Philip Roth was an American novelist, short-story writer, and essayist. He was considered one of the most influential American writers of the 20th century. Philip Roth is known for his exploration of Jewish-American identity and the complexities of human nature.
Some of his most famous books include Portnoy's Complaint (1969), American Pastoral (1997), and The Counterlife (1986). Roth won many significant literary awards, including the Pulitzer Prize and the National Book Award.
In 1998 Philip Roth was inducted into the American Academy of Arts and Letters.
Philip Roth was born in New Jersey to Jewish immigrants from Eastern Europe. His father, Herman Roth, was an insurance salesman, and his mother, Bess Finkel Roth, was a housewife. Roth grew up in a lower-middle-class Jewish neighborhood and attended Newark public schools.
Roth's high school education was at Newark's Weequahic High School. After graduation, he studied at Bucknell University, a small liberal arts college in Lewisburg, Pennsylvania, where Philip received a bachelor's degree in English in 1954. He then continued his education at the University of Chicago, where Roth received a master's degree in English in 1955.
While in college and graduate school, Roth began writing fiction and submitted his work to various magazines. His first short story, The Defender of the Faith, was published in the New Yorker in 1955. After completing his studies, Roth worked as a teacher, an army clerk, and an editor while continuing to write fiction in his free time.
Philip Roth wrote about controversial subjects such as sexuality, personal and cultural identity, and the artist's role. He penned in a realistic and often autobiographical style, frequently drawing on his experiences and the cultural environment of his upbringing in New Jersey.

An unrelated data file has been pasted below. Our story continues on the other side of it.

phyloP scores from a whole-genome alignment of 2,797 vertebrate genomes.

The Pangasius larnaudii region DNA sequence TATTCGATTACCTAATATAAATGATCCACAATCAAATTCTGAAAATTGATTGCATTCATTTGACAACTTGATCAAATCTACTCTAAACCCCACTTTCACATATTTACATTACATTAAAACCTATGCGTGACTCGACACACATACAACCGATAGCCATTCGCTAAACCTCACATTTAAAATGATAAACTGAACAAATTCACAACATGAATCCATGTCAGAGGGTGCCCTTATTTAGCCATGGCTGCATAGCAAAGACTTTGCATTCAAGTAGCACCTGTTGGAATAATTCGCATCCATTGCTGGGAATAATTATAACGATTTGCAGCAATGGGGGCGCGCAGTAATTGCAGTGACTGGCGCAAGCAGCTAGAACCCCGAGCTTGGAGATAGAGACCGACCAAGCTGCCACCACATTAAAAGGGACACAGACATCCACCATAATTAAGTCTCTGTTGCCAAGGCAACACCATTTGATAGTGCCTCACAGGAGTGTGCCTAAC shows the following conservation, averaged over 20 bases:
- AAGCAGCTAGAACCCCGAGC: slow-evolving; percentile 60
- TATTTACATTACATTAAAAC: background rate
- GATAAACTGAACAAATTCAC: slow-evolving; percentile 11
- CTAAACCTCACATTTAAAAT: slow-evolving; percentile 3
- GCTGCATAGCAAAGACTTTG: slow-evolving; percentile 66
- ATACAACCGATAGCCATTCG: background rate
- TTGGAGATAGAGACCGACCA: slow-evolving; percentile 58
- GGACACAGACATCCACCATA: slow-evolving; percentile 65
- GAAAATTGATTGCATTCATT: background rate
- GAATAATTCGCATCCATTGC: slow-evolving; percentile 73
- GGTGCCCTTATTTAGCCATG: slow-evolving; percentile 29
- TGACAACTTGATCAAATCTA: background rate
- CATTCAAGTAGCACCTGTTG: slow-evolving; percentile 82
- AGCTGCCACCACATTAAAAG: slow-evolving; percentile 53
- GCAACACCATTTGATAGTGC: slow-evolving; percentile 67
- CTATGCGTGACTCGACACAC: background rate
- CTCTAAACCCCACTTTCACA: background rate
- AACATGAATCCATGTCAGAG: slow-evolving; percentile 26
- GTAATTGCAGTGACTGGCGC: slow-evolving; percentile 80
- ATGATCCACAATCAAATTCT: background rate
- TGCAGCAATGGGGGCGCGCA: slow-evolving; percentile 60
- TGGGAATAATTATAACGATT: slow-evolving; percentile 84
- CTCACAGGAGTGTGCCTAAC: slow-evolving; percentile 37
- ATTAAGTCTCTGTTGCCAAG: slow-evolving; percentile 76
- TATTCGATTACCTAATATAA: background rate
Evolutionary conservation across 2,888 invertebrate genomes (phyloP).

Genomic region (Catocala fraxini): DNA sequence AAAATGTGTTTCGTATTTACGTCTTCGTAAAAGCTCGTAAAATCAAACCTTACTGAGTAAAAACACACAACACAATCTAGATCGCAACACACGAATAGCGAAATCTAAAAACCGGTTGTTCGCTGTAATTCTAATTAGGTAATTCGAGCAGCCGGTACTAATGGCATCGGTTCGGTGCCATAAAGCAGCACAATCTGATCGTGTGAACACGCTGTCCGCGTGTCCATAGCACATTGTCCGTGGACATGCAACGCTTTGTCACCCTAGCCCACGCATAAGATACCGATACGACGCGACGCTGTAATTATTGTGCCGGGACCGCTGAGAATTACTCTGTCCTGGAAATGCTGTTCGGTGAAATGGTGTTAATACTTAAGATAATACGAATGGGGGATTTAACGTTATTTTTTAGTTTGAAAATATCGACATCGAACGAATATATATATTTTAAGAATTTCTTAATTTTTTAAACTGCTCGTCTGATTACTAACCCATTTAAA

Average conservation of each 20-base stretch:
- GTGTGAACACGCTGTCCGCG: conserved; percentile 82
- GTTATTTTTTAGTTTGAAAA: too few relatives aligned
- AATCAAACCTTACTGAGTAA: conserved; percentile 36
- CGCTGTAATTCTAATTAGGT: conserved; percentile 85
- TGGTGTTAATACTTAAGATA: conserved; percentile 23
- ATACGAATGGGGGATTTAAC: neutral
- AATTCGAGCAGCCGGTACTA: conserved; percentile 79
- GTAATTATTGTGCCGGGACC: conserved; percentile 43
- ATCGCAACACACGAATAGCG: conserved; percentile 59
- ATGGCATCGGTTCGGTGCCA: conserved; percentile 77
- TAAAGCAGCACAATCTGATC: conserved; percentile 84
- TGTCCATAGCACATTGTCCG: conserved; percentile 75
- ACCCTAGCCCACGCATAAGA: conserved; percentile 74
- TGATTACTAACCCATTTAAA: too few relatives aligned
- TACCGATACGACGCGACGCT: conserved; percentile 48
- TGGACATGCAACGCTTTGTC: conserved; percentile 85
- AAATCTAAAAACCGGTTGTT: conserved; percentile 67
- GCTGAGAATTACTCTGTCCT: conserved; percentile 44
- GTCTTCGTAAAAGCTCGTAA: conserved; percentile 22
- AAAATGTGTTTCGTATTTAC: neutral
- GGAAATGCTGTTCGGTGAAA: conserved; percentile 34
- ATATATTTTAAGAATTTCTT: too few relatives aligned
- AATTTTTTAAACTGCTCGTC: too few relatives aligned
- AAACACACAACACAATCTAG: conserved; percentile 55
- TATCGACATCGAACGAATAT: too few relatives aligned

He gained early literary fame with the 1959 collection Goodbye, Columbus (winner of the 1960s National Book Award). The book consists of five short stories and a novella of the same name.
The novella tells the story of a summer romance between a young man from Newark and a Jewish girl from the suburbs.
The book was well-received critically and commercially. It established Roth as a new voice in American literature. The success of Goodbye, Columbus brought Roth widespread recognition.
It was also the beginning of a bibliography exploring the complexities of Jewish-American identity and human experience, which would become a significant theme throughout his career.
He has continued to write critically-acclaimed works, many of which feature his recurrent alter ego, Nathan Zuckerman. The fictional character appears as the narrator or protagonist in nine of Roth's novels.
The Zuckerman novels began with The Ghost Writer in 1979 and ended with Exit Ghost in 2007. It also includes the Pulitzer Prize-winning American Pastoral (1997).
In May 2011, Philip Roth won the Man Booker International Prize for lifetime achievement in fiction.
Some of the novelist's most notable awards include PEN/Faulkner Award for Fiction in 1995 for his 1994 novel Operation Shylock, The Ambassador Book Award for Fiction in 1990 for Deception, The National Medal of Arts in 1998, and The National Humanities Medal in 2011.
Philip Roth passed away at 85, due to congestive heart failure, at a hospital in Manhattan.
"In the course of a very long career, Mr. Roth took on many guises — mainly versions of himself — in the exploration of what it means to be an American, a Jew, a writer, a man. He was a champion of Eastern European novelists like Ivan Klima and Bruno Schulz, and also a passionate student of American history and the American vernacular. And more than just about any other writer of his time, he was tireless in his exploration of male sexuality," says The New York Times in an obituary.